Godparenting for Dummies: A Practical Guide

by Gerry Draper

Godparents page.jpgWhat does it mean to be a sponsor or godparent at a child’s baptism?

When I became a godparent, I asked myself this question. Inquiring around, I learned that some people think it just means helping with the child’s spiritual development if the child should lose his or her parents. Others told me they give their godchildren birthday and confirmation presents. I thought, surely there were additional ways to fulfill my responsibility to nurture my goddaughter in the Christian faith.

By taking an in-depth look at the baptismal service itself, I thought more about the promises that godparents make(see sidebar). Through further research, I also found many helpful resources available through our LCMS publications.

Here are a few of my discoveries:

Remember your godchildren in prayer:
– Pray that they will abide in “baptismal grace and in communion with the Church [and] grow up to lead a godly life to the praise and honor of Jesus Christ.”

– Pray for their friends, for Christian teachers, and for their parents who abide in God’s Word, and pray that their future spouses are, or become, Christian partners.

Remind them of their Baptism:
– Present them with age-appropriate baptismal cards and gifts, such as a picture of Jesus, a glow-in-the-dark cross, a Bible storybook, or Bible activity book, a Christian music CD or an appropriate video.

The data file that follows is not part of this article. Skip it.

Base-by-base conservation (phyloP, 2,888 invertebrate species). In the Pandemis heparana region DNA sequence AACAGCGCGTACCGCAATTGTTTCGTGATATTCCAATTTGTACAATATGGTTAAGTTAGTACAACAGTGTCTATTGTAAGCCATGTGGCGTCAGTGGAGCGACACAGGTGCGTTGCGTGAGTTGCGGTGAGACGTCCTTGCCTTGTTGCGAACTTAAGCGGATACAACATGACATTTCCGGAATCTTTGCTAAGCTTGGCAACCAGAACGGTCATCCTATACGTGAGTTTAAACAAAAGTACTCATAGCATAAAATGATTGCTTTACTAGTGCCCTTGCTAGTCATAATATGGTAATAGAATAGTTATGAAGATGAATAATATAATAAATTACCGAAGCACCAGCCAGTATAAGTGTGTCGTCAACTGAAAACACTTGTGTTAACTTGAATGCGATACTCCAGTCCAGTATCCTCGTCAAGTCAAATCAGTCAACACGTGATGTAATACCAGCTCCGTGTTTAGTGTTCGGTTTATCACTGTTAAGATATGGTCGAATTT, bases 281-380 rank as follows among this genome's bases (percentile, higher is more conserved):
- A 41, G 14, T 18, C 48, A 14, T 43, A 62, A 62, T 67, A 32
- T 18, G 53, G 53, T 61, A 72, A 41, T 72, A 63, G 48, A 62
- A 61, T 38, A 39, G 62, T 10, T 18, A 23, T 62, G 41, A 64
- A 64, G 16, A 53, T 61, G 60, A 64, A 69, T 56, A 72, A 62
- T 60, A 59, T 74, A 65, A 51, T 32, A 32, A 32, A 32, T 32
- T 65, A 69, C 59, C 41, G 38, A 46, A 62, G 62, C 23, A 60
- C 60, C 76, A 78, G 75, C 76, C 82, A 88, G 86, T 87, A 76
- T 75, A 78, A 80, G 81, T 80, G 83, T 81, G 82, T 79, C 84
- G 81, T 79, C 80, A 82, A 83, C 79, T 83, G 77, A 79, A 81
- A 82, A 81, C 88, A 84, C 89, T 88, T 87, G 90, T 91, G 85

– Host a baptismal birthday party. Light the baptismal candle as the Creed is recited. Tell the child of your memories of his or her baptismal day.

– Send a baptismal birth card. Suitable cards are available through the LWML Catalog (1-800-252-5965).

– Write a yearly personal letter encouraging the child (and the parents) to hold fast to the baptismal vows.

– Connect your encouragement to things in the child’s life, such as sports, music, school.

Bring them up in the true knowledge and worship of God:
– Talk openly and boldly about your own faith—what it means and why it is important.

– Talk about God’s grace. Remind your godchild that through Christ, his or her sins have been forgiven.

– Model forgiveness. Spend time together in activities that will give opportunity for these faith conversations.

– Read to your godchild and talk about what you are reading. For young children, reading board books, such as the Things I See in Church series opens up a way to talk about worship. Godparents, as well as their godchildren, will enjoy listening to the delightful stories in Mouse Prints: Through the Church Year, available to Thrivent Financial members. When the child learns to read, encourage him to read to you from the Hear Me Read series. Children from ages three to nine always enjoy the Arch Book Bible story series. 

– Present the parents with devotional books suitable for the child’s age, such as the “Little Visits” series that begins with a book for families with toddlers and continues through one titled, Little Visits: Building Faith for a Lifetime.

– Present your teenage godchild with one of the books focused on helping teens work through their problems. A teen may also enjoy using the devotional book by Eldon Weisheit, 150 Psalms for Teens. These are not the Psalms found in the Bible but rather psalms to reflect the emotions and concerns for today’s teens. Many other Bible storybooks and suitable resources are available through our own LCMS Concordia Publishing House.